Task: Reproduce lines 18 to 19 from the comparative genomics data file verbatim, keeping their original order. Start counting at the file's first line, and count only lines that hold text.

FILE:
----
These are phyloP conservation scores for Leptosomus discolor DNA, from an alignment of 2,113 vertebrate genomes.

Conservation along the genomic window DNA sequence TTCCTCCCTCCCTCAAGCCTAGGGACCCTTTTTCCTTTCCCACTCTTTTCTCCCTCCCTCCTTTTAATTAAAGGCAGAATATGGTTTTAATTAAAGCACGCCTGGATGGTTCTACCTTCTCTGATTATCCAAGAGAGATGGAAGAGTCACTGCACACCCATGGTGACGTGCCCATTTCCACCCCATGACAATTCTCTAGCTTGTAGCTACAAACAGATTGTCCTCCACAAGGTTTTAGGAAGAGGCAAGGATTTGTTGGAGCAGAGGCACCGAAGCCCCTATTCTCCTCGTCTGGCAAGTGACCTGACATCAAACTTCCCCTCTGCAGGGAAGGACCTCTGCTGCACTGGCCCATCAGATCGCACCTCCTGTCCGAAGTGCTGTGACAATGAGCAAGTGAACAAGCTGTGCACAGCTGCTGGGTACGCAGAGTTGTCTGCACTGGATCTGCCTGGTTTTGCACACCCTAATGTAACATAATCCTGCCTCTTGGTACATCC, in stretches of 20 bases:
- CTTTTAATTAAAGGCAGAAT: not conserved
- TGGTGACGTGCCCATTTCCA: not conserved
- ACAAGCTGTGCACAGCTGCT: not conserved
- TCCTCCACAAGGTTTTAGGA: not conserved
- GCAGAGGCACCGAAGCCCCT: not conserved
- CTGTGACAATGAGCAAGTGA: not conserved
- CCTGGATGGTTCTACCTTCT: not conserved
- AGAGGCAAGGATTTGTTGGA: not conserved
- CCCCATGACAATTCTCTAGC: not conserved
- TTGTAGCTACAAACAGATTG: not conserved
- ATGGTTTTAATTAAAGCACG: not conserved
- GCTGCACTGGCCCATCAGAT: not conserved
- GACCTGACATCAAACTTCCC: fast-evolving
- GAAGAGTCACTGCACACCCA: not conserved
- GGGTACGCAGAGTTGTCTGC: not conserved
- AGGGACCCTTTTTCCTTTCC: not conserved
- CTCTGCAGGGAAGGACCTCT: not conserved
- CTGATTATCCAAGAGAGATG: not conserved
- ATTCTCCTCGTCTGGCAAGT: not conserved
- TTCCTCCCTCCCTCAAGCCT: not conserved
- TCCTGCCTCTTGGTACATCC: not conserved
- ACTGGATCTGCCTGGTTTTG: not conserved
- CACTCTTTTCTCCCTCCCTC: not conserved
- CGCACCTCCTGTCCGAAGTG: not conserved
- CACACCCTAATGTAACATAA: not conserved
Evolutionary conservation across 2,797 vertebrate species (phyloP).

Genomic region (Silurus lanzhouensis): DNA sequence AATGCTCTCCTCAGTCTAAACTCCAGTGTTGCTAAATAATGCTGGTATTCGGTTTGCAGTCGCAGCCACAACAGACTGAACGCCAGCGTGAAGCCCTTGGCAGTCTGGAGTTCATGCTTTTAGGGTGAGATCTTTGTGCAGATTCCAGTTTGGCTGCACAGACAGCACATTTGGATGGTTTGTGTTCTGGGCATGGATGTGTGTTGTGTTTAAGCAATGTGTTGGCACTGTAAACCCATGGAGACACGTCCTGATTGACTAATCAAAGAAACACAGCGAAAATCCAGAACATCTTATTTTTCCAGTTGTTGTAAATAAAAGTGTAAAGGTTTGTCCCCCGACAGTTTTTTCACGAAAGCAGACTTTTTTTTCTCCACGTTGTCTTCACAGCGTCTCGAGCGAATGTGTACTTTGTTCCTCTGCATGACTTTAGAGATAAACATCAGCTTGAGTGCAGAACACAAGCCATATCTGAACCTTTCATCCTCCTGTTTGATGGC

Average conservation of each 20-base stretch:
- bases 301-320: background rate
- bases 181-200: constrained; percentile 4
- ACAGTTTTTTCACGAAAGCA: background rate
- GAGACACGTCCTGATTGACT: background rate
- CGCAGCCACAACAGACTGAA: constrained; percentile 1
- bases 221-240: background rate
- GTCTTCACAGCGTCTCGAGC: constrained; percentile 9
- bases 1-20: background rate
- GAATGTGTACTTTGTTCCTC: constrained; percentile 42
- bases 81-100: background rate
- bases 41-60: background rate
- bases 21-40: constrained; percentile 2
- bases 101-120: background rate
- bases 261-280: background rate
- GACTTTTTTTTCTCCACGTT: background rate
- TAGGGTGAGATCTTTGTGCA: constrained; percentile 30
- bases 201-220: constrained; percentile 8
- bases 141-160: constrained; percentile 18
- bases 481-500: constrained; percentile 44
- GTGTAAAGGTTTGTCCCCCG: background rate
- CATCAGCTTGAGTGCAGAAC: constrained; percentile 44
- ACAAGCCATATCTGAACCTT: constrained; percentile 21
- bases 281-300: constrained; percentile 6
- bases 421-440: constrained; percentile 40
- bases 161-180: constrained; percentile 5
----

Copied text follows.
- AGGGACCCTTTTTCCTTTCC: not conserved
- CTCTGCAGGGAAGGACCTCT: not conserved